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For years, Canada has struggled with its rules regarding hostile takeovers. Companies said the relatively short time period allowed for these bids gave them few options to find an alternate, "white knight" bidder. It led many to adopt shareholder rights plans, known more appropriately as "poison pill" arrangements that discouraged takeovers. And a host of differing interpretations from provincial securities regulators created a patchwork of opinions on how companies could legally respond to a takeover attempt.

Now, securities regulators have collaborated on a set of rules that will apply to takeover bids across the country. Nearly everyone agrees the new policy will bring a certainty to the landscape that hadn't existed before and will make a number of improvements to the rules. What is not as clear, however, is whether one of the new rules, in particular, will benefit investors.

While there are many moving parts to the proposed policy, there is one issue at the core that is prompting the most disagreement, per the comment letters the Ontario Securities Commission has received on the matter. That issue is the minimum amount of time a hostile bid, presented directly to shareholders, must be open. Currently, it is 35 days, one of the shortest periods in the developed world, and an amount of time targeted companies have said is far too short to adequately respond by finding alternate buyers with possible superior offers. The proposal would take that minimum all the way up to 120 days.

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In this, a number of investor advocates say the securities regulators have gone too far in giving time to target boards and have created a rule that may discourage bids – and therefore deflate share prices. Slightly more than half of the commenters who expressed a view on the bid period said it's too long.

The Canadian Foundation for Advancement of Investor Rights, or FAIR, says that rather than help the shareholders of target companies "find value maximizing alternatives in the takeover bid process," the 120-day rule "will deter potential bidders from making takeover bids due to increased costs and risks associated with keeping the bid in play for 120 days." FAIR notes that Britain, Australia and Hong Kong all mandate bid periods ranging from 60 to 81 days, while New Zealand's period can be as short as 30.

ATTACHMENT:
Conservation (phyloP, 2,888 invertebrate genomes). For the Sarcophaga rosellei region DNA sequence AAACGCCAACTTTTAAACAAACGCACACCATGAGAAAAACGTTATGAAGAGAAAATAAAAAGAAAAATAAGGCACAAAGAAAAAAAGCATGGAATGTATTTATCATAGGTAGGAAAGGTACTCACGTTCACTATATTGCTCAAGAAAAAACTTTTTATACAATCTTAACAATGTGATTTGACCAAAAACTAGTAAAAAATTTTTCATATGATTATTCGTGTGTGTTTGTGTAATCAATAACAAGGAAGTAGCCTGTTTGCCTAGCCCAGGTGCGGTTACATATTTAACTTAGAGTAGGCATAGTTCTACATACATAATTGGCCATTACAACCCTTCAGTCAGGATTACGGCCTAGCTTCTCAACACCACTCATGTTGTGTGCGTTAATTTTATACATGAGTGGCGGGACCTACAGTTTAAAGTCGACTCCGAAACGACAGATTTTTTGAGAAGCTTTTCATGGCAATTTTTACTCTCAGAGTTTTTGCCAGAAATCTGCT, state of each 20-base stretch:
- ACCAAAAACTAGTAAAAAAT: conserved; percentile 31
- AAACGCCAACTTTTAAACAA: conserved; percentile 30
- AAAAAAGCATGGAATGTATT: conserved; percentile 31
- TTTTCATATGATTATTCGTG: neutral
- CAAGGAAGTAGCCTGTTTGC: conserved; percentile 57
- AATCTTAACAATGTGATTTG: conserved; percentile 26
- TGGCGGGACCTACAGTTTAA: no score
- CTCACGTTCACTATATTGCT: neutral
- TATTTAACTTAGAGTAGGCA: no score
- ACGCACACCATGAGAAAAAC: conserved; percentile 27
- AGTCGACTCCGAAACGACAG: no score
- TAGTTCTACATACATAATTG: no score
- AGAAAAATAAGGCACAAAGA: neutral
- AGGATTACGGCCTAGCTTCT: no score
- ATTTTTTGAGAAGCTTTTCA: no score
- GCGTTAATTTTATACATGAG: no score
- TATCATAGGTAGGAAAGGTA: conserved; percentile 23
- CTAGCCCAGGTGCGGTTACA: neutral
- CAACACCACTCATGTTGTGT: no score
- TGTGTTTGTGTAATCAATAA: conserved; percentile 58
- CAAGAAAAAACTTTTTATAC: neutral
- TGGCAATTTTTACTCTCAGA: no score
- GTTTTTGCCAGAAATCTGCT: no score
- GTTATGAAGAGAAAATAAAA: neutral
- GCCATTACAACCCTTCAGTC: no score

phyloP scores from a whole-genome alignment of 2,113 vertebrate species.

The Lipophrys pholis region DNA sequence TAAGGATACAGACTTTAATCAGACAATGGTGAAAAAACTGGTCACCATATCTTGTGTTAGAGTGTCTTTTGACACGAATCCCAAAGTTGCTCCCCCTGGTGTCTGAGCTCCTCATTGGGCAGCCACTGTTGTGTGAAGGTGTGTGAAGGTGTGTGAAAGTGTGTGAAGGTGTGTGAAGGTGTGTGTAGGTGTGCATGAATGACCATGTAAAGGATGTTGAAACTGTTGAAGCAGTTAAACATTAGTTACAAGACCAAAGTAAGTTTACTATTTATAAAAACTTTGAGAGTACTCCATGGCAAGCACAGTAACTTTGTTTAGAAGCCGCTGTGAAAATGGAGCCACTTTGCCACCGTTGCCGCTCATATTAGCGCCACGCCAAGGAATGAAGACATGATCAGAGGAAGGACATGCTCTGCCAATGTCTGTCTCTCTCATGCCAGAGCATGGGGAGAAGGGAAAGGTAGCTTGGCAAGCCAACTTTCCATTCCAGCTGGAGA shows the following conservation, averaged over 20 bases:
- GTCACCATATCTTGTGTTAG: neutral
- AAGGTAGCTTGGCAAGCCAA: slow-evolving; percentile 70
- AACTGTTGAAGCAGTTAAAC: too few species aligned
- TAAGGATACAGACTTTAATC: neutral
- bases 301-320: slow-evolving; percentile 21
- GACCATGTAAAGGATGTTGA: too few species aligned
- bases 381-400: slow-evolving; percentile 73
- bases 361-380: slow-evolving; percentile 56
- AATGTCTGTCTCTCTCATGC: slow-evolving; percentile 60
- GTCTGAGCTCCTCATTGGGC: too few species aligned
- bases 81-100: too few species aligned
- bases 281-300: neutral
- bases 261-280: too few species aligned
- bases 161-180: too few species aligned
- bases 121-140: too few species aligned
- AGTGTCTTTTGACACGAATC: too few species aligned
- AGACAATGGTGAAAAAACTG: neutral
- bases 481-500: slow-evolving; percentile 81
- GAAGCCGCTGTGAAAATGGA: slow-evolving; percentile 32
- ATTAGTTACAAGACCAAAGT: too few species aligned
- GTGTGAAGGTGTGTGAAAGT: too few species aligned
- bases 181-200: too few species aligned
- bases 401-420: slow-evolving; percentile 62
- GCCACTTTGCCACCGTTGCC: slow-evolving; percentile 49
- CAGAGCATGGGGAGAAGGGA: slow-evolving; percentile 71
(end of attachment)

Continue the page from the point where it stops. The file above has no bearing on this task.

Debra Sisti, the head of Canadian Research for proxy-advisory firm Institutional Shareholder Services, noted that "one of the more complex transactions in the last two years" was wrapped up in 93 days. On Jan. 13, 2014, Goldcorp Inc. announced a hostile bid for Osisko Mining Corp. By April 16, Osisko said it would instead accept a joint offer from Agnico Eagle Mines Ltd. and Yamana Gold Inc. for cash and shares in two companies. Ms. Sisti says that given that all the parties could negotiate and present such a deal to shareholders in that time, while also considering a revised Goldcorp offer, "suggests that a Minimum Bid period of 90 days would be much more reasonable than the proposed 120 day period."

And the Canadian Coalition for Good Governance, which counts institutional investors managing $3-trillion as its membership, says takeover bids presented directly to shareholders are "unique," as board approval is not required, and the decision to tender shares to an acquirer is the shareholders'. Any uncertainty as to whether a bid should succeed "should come from whether the quality and terms of the bid are acceptable to shareholders, not because that target board has been able to create that uncertainty by keeping the bid open for excessive periods of time."

Some of the commenters who support the 120-day period, however, suggest that not even that may be enough time to consider bids and deal with complex situations. A "working group" of unnamed companies with a combined market capitalization of more than $10-billion says as much, according to the law firm that represents them. And Stan Magidson, president and CEO of the Institute of Corporate Directors, says it is "vital" that Canada's securities regulators "closely monitor the impact" of the changes to make sure the 120 days isn't an insufficient amount of time.

Anita Anand, a professor at the University of Toronto School of Law, wrote in to oppose the 120-day period. Calling the overall proposal a "watershed moment in Canadian securities regulation," she also noted that no matter what commenters had to say, Canadian regulators "will be hard-pressed to amend the proposal in a material way given the difficulty in reaching the current compromise."

If so, and this is the final product, we can take a page from Mr. Magidson: Regulators should "closely monitor the impact" in the coming years – with an eye to shortening the period to encourage more takeovers.

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